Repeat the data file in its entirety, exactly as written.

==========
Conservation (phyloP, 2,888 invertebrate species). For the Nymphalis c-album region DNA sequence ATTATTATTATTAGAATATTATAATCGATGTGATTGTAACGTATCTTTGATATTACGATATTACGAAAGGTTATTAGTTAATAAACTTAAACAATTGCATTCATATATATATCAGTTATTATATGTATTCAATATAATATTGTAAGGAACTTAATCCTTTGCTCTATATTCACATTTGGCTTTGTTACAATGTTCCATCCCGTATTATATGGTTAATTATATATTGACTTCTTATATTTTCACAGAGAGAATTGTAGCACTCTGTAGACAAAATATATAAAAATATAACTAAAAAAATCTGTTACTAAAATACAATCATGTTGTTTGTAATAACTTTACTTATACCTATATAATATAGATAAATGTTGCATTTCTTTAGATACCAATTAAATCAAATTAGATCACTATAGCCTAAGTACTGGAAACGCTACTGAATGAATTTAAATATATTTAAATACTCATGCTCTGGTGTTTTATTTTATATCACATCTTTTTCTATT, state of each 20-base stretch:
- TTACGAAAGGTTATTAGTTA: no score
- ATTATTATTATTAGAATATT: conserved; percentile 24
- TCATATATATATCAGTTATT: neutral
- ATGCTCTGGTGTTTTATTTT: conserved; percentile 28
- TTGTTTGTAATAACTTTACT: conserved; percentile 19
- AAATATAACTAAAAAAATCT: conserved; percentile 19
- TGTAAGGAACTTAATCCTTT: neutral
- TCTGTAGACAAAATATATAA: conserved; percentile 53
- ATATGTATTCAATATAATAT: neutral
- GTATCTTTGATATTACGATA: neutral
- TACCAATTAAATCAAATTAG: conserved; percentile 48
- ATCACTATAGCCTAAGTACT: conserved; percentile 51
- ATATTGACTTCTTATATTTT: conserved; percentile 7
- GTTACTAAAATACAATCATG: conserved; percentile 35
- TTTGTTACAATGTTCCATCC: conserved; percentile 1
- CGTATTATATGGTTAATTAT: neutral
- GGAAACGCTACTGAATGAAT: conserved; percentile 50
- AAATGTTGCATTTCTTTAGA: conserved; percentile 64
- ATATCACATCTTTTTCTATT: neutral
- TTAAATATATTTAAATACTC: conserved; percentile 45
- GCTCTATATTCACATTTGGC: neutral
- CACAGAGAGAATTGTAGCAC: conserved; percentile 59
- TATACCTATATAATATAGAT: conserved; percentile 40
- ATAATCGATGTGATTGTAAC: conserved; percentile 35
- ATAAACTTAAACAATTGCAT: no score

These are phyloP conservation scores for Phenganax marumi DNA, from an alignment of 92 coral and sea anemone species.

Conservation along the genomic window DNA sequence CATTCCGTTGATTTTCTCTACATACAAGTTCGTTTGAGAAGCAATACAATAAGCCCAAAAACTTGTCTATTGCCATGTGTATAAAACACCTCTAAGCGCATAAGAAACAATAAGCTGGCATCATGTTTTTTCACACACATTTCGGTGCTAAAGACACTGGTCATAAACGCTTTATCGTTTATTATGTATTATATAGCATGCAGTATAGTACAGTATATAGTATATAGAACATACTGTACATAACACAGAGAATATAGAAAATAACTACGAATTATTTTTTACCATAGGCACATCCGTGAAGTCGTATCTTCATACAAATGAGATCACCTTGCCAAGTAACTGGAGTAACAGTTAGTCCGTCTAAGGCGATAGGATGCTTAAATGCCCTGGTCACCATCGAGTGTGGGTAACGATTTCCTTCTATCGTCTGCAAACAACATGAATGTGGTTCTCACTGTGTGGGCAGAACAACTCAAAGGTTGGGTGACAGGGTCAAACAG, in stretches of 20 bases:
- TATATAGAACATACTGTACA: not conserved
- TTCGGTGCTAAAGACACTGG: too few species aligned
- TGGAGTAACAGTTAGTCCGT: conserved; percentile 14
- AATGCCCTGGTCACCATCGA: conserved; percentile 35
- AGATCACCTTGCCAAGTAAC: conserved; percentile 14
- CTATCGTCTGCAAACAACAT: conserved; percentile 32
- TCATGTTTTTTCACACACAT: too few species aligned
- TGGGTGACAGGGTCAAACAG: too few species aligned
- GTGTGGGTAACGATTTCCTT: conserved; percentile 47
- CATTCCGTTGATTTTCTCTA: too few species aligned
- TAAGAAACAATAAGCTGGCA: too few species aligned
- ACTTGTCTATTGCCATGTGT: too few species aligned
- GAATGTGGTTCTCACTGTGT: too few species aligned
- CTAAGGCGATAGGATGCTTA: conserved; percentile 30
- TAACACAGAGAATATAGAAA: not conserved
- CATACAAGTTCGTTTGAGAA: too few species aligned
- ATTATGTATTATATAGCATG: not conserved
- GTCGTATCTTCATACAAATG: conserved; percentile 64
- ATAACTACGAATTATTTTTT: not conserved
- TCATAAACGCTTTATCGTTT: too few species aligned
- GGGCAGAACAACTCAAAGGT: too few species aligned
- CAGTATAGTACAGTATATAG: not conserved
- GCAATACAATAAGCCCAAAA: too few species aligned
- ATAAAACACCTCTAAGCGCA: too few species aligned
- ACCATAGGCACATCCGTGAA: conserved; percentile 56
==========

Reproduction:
Conservation (phyloP, 2,888 invertebrate species). For the Nymphalis c-album region DNA sequence ATTATTATTATTAGAATATTATAATCGATGTGATTGTAACGTATCTTTGATATTACGATATTACGAAAGGTTATTAGTTAATAAACTTAAACAATTGCATTCATATATATATCAGTTATTATATGTATTCAATATAATATTGTAAGGAACTTAATCCTTTGCTCTATATTCACATTTGGCTTTGTTACAATGTTCCATCCCGTATTATATGGTTAATTATATATTGACTTCTTATATTTTCACAGAGAGAATTGTAGCACTCTGTAGACAAAATATATAAAAATATAACTAAAAAAATCTGTTACTAAAATACAATCATGTTGTTTGTAATAACTTTACTTATACCTATATAATATAGATAAATGTTGCATTTCTTTAGATACCAATTAAATCAAATTAGATCACTATAGCCTAAGTACTGGAAACGCTACTGAATGAATTTAAATATATTTAAATACTCATGCTCTGGTGTTTTATTTTATATCACATCTTTTTCTATT, state of each 20-base stretch:
- TTACGAAAGGTTATTAGTTA: no score
- ATTATTATTATTAGAATATT: conserved; percentile 24
- TCATATATATATCAGTTATT: neutral
- ATGCTCTGGTGTTTTATTTT: conserved; percentile 28
- TTGTTTGTAATAACTTTACT: conserved; percentile 19
- AAATATAACTAAAAAAATCT: conserved; percentile 19
- TGTAAGGAACTTAATCCTTT: neutral
- TCTGTAGACAAAATATATAA: conserved; percentile 53
- ATATGTATTCAATATAATAT: neutral
- GTATCTTTGATATTACGATA: neutral
- TACCAATTAAATCAAATTAG: conserved; percentile 48
- ATCACTATAGCCTAAGTACT: conserved; percentile 51
- ATATTGACTTCTTATATTTT: conserved; percentile 7
- GTTACTAAAATACAATCATG: conserved; percentile 35
- TTTGTTACAATGTTCCATCC: conserved; percentile 1
- CGTATTATATGGTTAATTAT: neutral
- GGAAACGCTACTGAATGAAT: conserved; percentile 50
- AAATGTTGCATTTCTTTAGA: conserved; percentile 64
- ATATCACATCTTTTTCTATT: neutral
- TTAAATATATTTAAATACTC: conserved; percentile 45
- GCTCTATATTCACATTTGGC: neutral
- CACAGAGAGAATTGTAGCAC: conserved; percentile 59
- TATACCTATATAATATAGAT: conserved; percentile 40
- ATAATCGATGTGATTGTAAC: conserved; percentile 35
- ATAAACTTAAACAATTGCAT: no score

These are phyloP conservation scores for Phenganax marumi DNA, from an alignment of 92 coral and sea anemone species.

Conservation along the genomic window DNA sequence CATTCCGTTGATTTTCTCTACATACAAGTTCGTTTGAGAAGCAATACAATAAGCCCAAAAACTTGTCTATTGCCATGTGTATAAAACACCTCTAAGCGCATAAGAAACAATAAGCTGGCATCATGTTTTTTCACACACATTTCGGTGCTAAAGACACTGGTCATAAACGCTTTATCGTTTATTATGTATTATATAGCATGCAGTATAGTACAGTATATAGTATATAGAACATACTGTACATAACACAGAGAATATAGAAAATAACTACGAATTATTTTTTACCATAGGCACATCCGTGAAGTCGTATCTTCATACAAATGAGATCACCTTGCCAAGTAACTGGAGTAACAGTTAGTCCGTCTAAGGCGATAGGATGCTTAAATGCCCTGGTCACCATCGAGTGTGGGTAACGATTTCCTTCTATCGTCTGCAAACAACATGAATGTGGTTCTCACTGTGTGGGCAGAACAACTCAAAGGTTGGGTGACAGGGTCAAACAG, in stretches of 20 bases:
- TATATAGAACATACTGTACA: not conserved
- TTCGGTGCTAAAGACACTGG: too few species aligned
- TGGAGTAACAGTTAGTCCGT: conserved; percentile 14
- AATGCCCTGGTCACCATCGA: conserved; percentile 35
- AGATCACCTTGCCAAGTAAC: conserved; percentile 14
- CTATCGTCTGCAAACAACAT: conserved; percentile 32
- TCATGTTTTTTCACACACAT: too few species aligned
- TGGGTGACAGGGTCAAACAG: too few species aligned
- GTGTGGGTAACGATTTCCTT: conserved; percentile 47
- CATTCCGTTGATTTTCTCTA: too few species aligned
- TAAGAAACAATAAGCTGGCA: too few species aligned
- ACTTGTCTATTGCCATGTGT: too few species aligned
- GAATGTGGTTCTCACTGTGT: too few species aligned
- CTAAGGCGATAGGATGCTTA: conserved; percentile 30
- TAACACAGAGAATATAGAAA: not conserved
- CATACAAGTTCGTTTGAGAA: too few species aligned
- ATTATGTATTATATAGCATG: not conserved
- GTCGTATCTTCATACAAATG: conserved; percentile 64
- ATAACTACGAATTATTTTTT: not conserved
- TCATAAACGCTTTATCGTTT: too few species aligned
- GGGCAGAACAACTCAAAGGT: too few species aligned
- CAGTATAGTACAGTATATAG: not conserved
- GCAATACAATAAGCCCAAAA: too few species aligned
- ATAAAACACCTCTAAGCGCA: too few species aligned
- ACCATAGGCACATCCGTGAA: conserved; percentile 56